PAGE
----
Apple's Lion drives 26% rise in Mac sales during JulyThe release of new MacBook Airs and the Mac OS X Lion operating system last month helped spur double-digit growth for Apple, which is now estimated to sell a record 4.5 million systems during the ongoing September quarter.
Preliminary figures for the PC sales released by market research firm NPD on Monday indicate that sales of Macs in the United States rose 26% year-over-year in July, which puts the Mac maker on a pace to meet consensus estimates of 4.5 million total sales for the three-month period ending September.
Gene Munster, an analyst with Piper Jaffray, attributed the rise to new Mac products but warned that it will be more challenging for Apple to maintain such growth throughout the quarter, as the company saw 29% and 20% respective growth rates during August and September of 2010, compared to July's 14%.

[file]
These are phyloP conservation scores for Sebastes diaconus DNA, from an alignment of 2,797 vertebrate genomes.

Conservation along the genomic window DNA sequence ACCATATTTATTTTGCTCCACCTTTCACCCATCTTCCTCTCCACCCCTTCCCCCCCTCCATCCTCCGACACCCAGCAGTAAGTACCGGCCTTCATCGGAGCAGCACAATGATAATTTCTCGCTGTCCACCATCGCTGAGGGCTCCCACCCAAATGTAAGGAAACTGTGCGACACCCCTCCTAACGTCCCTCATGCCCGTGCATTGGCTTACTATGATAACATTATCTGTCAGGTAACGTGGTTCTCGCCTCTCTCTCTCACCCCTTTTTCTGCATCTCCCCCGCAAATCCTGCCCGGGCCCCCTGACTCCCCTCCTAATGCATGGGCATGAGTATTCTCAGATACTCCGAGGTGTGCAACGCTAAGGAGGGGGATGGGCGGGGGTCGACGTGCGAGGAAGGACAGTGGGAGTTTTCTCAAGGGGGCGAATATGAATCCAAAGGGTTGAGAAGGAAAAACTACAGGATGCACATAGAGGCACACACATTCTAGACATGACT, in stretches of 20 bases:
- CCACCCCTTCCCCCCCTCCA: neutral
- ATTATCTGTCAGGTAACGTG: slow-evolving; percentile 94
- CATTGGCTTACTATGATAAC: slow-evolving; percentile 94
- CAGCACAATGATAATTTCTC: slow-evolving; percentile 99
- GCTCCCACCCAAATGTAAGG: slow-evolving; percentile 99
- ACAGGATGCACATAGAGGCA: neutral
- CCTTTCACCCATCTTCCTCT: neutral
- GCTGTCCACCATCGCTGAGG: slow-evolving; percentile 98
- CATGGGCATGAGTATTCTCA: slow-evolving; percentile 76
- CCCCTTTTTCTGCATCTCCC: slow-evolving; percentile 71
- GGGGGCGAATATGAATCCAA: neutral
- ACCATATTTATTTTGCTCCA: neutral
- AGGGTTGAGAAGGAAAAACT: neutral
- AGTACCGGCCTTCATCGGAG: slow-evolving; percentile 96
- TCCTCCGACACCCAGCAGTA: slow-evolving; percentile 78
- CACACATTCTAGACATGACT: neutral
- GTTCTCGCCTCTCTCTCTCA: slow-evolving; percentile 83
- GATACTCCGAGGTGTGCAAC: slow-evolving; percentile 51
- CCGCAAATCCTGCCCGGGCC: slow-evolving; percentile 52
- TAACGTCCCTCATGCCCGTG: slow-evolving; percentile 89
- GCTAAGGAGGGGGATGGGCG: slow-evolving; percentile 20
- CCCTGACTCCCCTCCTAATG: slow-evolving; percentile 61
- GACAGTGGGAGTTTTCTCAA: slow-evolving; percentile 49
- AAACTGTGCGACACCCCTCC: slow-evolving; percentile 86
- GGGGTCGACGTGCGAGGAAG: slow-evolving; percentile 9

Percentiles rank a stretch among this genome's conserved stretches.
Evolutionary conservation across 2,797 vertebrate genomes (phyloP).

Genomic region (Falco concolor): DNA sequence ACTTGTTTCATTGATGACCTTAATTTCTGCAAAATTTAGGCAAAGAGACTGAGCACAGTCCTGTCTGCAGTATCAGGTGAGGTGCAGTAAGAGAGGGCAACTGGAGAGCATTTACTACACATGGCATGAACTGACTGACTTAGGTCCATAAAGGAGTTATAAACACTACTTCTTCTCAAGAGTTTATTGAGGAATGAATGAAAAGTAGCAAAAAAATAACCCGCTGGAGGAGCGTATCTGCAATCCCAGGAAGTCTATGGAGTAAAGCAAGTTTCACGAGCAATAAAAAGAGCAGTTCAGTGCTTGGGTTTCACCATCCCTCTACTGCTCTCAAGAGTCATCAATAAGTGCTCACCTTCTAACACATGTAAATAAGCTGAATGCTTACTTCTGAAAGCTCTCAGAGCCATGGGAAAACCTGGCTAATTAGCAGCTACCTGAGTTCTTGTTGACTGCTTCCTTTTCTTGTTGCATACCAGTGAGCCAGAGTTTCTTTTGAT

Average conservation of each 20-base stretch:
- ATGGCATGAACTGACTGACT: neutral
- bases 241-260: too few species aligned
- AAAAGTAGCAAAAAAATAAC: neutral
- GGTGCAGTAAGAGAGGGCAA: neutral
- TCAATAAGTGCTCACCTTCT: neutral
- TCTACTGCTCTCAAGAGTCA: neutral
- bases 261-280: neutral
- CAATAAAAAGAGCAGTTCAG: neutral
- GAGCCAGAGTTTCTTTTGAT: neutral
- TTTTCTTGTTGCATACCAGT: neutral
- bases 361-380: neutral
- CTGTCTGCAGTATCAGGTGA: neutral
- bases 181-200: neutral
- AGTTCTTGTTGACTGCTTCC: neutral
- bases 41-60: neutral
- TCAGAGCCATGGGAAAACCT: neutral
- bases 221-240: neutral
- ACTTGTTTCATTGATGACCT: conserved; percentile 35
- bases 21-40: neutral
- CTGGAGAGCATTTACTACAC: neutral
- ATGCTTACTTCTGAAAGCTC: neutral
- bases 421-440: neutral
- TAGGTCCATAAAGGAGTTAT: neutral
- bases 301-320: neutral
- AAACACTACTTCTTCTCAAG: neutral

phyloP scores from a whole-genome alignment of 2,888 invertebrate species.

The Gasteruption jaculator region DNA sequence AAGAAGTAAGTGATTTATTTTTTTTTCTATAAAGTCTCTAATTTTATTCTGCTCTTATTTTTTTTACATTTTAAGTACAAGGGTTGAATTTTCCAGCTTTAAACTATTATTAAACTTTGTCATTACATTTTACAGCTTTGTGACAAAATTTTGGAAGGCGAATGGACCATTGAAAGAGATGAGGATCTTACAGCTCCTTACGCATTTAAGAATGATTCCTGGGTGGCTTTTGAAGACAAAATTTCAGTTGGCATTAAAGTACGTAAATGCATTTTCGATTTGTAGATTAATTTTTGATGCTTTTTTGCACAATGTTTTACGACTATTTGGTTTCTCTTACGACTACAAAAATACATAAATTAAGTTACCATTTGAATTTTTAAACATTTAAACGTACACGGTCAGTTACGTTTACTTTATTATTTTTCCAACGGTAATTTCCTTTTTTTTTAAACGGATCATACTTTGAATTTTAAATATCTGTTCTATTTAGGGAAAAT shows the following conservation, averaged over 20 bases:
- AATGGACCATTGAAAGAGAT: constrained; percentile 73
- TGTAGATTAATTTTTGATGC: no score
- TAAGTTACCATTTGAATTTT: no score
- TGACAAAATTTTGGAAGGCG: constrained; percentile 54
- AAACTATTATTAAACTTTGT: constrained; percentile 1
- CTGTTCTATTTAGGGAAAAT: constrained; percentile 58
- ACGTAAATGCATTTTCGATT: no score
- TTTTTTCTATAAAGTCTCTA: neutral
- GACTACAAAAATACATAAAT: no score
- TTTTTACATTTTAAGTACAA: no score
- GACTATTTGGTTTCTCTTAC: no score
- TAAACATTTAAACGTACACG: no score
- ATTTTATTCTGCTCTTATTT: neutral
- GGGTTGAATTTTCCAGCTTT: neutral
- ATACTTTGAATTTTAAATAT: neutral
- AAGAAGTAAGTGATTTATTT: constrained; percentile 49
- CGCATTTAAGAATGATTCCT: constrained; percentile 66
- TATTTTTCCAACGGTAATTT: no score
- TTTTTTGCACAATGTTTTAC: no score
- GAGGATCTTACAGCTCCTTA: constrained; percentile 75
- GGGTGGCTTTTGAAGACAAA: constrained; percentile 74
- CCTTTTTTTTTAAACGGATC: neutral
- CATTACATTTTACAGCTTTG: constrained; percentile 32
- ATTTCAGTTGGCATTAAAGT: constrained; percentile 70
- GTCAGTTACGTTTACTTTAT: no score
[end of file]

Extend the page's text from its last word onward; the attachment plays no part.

"We believe Mac sales benefited from the 7/20 launch of OS X Lion along with refreshed MacBook Airs and Mac minis," he said. "But these tailwinds will fade throughout the September quarter and year-over-year compares get slightly tougher in the last two months of the quarter."
Performing his own extrapolation and analysis of the NPD data, Munster estimates that Apple is pacing to sell 4.4 million to 4.6 million Macs during the September quarter — both of which would represent a quarterly best.
Meanwhile, Munster noted that sales of iPods during the month of July fell just 15%, which was better than the 24% he had been modeling. He said the figures suggest Apple's quarterly iPod sales will fall to just 7.2 to 7.7 million for the quarter.
On Topic: General
- Apple's Tim Cook accepts Visibility Award at Human Rights Campaign dinner
- Talent behind 'Steve Jobs' didn't worry about looking like or appeasing their real-life counterparts
- Review: 'Steve Jobs' an electric depiction of Apple's enigmatic founder
- This week on AppleInsider: 13 million iPhones, OS X El Capitan, Bell on board & more
- Apple enhances Siri team with purchase of VocalIQ, a car-focused British speech tech firm